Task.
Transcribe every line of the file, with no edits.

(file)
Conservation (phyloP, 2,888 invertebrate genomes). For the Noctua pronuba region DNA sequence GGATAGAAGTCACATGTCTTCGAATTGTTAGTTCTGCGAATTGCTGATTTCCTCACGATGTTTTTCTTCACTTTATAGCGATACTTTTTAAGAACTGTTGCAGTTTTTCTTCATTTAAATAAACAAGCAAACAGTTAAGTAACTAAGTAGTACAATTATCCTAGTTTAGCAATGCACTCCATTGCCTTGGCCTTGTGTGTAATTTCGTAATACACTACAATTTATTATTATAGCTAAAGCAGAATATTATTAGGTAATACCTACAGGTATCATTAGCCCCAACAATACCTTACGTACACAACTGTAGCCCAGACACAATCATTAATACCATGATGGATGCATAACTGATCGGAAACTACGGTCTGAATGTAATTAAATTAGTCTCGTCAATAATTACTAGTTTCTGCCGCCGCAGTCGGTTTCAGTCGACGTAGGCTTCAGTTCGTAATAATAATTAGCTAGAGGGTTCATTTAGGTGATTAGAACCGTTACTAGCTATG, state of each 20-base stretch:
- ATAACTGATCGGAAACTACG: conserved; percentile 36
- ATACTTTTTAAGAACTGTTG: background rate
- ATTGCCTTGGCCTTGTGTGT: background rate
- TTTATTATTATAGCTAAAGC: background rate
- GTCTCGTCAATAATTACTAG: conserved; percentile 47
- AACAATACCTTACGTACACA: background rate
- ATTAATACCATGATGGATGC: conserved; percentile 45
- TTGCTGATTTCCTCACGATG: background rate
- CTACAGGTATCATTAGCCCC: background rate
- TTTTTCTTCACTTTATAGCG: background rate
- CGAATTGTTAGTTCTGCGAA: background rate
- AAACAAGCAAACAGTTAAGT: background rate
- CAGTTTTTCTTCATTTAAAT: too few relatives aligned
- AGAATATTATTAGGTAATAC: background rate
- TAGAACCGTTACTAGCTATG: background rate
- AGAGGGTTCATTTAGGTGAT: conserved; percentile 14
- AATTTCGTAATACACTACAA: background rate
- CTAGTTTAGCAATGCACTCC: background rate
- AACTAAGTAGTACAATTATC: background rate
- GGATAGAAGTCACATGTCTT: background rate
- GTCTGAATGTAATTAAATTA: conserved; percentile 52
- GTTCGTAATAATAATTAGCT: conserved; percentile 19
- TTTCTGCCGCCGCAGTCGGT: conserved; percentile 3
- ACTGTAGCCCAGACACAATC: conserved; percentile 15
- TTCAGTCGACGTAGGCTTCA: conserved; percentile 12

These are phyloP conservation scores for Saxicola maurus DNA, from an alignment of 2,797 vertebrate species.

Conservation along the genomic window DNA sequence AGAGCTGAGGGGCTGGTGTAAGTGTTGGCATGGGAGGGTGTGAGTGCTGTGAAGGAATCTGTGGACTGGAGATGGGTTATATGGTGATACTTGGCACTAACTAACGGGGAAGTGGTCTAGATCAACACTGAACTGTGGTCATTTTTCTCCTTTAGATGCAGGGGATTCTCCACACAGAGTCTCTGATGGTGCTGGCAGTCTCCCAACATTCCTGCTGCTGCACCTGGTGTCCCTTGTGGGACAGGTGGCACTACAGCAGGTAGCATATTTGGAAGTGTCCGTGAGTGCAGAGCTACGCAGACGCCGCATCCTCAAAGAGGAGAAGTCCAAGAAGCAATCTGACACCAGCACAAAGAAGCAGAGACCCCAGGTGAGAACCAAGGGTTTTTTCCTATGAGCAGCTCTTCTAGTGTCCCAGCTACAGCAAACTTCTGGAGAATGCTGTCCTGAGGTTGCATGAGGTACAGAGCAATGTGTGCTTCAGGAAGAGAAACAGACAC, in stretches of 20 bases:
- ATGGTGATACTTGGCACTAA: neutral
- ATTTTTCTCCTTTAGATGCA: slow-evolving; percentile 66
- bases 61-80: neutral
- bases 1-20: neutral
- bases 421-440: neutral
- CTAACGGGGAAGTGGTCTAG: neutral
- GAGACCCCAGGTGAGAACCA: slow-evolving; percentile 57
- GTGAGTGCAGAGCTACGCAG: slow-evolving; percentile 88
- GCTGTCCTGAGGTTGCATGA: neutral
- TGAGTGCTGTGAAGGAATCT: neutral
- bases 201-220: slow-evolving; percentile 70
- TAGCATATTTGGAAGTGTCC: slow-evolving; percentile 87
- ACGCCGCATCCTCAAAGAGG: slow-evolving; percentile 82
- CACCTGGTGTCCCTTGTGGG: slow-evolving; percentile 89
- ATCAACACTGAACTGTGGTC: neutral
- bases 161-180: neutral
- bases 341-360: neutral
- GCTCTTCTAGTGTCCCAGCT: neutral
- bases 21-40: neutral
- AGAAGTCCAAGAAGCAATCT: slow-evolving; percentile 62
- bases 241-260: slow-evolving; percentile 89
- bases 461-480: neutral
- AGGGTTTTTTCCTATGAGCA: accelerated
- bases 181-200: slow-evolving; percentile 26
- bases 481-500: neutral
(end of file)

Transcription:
Conservation (phyloP, 2,888 invertebrate genomes). For the Noctua pronuba region DNA sequence GGATAGAAGTCACATGTCTTCGAATTGTTAGTTCTGCGAATTGCTGATTTCCTCACGATGTTTTTCTTCACTTTATAGCGATACTTTTTAAGAACTGTTGCAGTTTTTCTTCATTTAAATAAACAAGCAAACAGTTAAGTAACTAAGTAGTACAATTATCCTAGTTTAGCAATGCACTCCATTGCCTTGGCCTTGTGTGTAATTTCGTAATACACTACAATTTATTATTATAGCTAAAGCAGAATATTATTAGGTAATACCTACAGGTATCATTAGCCCCAACAATACCTTACGTACACAACTGTAGCCCAGACACAATCATTAATACCATGATGGATGCATAACTGATCGGAAACTACGGTCTGAATGTAATTAAATTAGTCTCGTCAATAATTACTAGTTTCTGCCGCCGCAGTCGGTTTCAGTCGACGTAGGCTTCAGTTCGTAATAATAATTAGCTAGAGGGTTCATTTAGGTGATTAGAACCGTTACTAGCTATG, state of each 20-base stretch:
- ATAACTGATCGGAAACTACG: conserved; percentile 36
- ATACTTTTTAAGAACTGTTG: background rate
- ATTGCCTTGGCCTTGTGTGT: background rate
- TTTATTATTATAGCTAAAGC: background rate
- GTCTCGTCAATAATTACTAG: conserved; percentile 47
- AACAATACCTTACGTACACA: background rate
- ATTAATACCATGATGGATGC: conserved; percentile 45
- TTGCTGATTTCCTCACGATG: background rate
- CTACAGGTATCATTAGCCCC: background rate
- TTTTTCTTCACTTTATAGCG: background rate
- CGAATTGTTAGTTCTGCGAA: background rate
- AAACAAGCAAACAGTTAAGT: background rate
- CAGTTTTTCTTCATTTAAAT: too few relatives aligned
- AGAATATTATTAGGTAATAC: background rate
- TAGAACCGTTACTAGCTATG: background rate
- AGAGGGTTCATTTAGGTGAT: conserved; percentile 14
- AATTTCGTAATACACTACAA: background rate
- CTAGTTTAGCAATGCACTCC: background rate
- AACTAAGTAGTACAATTATC: background rate
- GGATAGAAGTCACATGTCTT: background rate
- GTCTGAATGTAATTAAATTA: conserved; percentile 52
- GTTCGTAATAATAATTAGCT: conserved; percentile 19
- TTTCTGCCGCCGCAGTCGGT: conserved; percentile 3
- ACTGTAGCCCAGACACAATC: conserved; percentile 15
- TTCAGTCGACGTAGGCTTCA: conserved; percentile 12

These are phyloP conservation scores for Saxicola maurus DNA, from an alignment of 2,797 vertebrate species.

Conservation along the genomic window DNA sequence AGAGCTGAGGGGCTGGTGTAAGTGTTGGCATGGGAGGGTGTGAGTGCTGTGAAGGAATCTGTGGACTGGAGATGGGTTATATGGTGATACTTGGCACTAACTAACGGGGAAGTGGTCTAGATCAACACTGAACTGTGGTCATTTTTCTCCTTTAGATGCAGGGGATTCTCCACACAGAGTCTCTGATGGTGCTGGCAGTCTCCCAACATTCCTGCTGCTGCACCTGGTGTCCCTTGTGGGACAGGTGGCACTACAGCAGGTAGCATATTTGGAAGTGTCCGTGAGTGCAGAGCTACGCAGACGCCGCATCCTCAAAGAGGAGAAGTCCAAGAAGCAATCTGACACCAGCACAAAGAAGCAGAGACCCCAGGTGAGAACCAAGGGTTTTTTCCTATGAGCAGCTCTTCTAGTGTCCCAGCTACAGCAAACTTCTGGAGAATGCTGTCCTGAGGTTGCATGAGGTACAGAGCAATGTGTGCTTCAGGAAGAGAAACAGACAC, in stretches of 20 bases:
- ATGGTGATACTTGGCACTAA: neutral
- ATTTTTCTCCTTTAGATGCA: slow-evolving; percentile 66
- bases 61-80: neutral
- bases 1-20: neutral
- bases 421-440: neutral
- CTAACGGGGAAGTGGTCTAG: neutral
- GAGACCCCAGGTGAGAACCA: slow-evolving; percentile 57
- GTGAGTGCAGAGCTACGCAG: slow-evolving; percentile 88
- GCTGTCCTGAGGTTGCATGA: neutral
- TGAGTGCTGTGAAGGAATCT: neutral
- bases 201-220: slow-evolving; percentile 70
- TAGCATATTTGGAAGTGTCC: slow-evolving; percentile 87
- ACGCCGCATCCTCAAAGAGG: slow-evolving; percentile 82
- CACCTGGTGTCCCTTGTGGG: slow-evolving; percentile 89
- ATCAACACTGAACTGTGGTC: neutral
- bases 161-180: neutral
- bases 341-360: neutral
- GCTCTTCTAGTGTCCCAGCT: neutral
- bases 21-40: neutral
- AGAAGTCCAAGAAGCAATCT: slow-evolving; percentile 62
- bases 241-260: slow-evolving; percentile 89
- bases 461-480: neutral
- AGGGTTTTTTCCTATGAGCA: accelerated
- bases 181-200: slow-evolving; percentile 26
- bases 481-500: neutral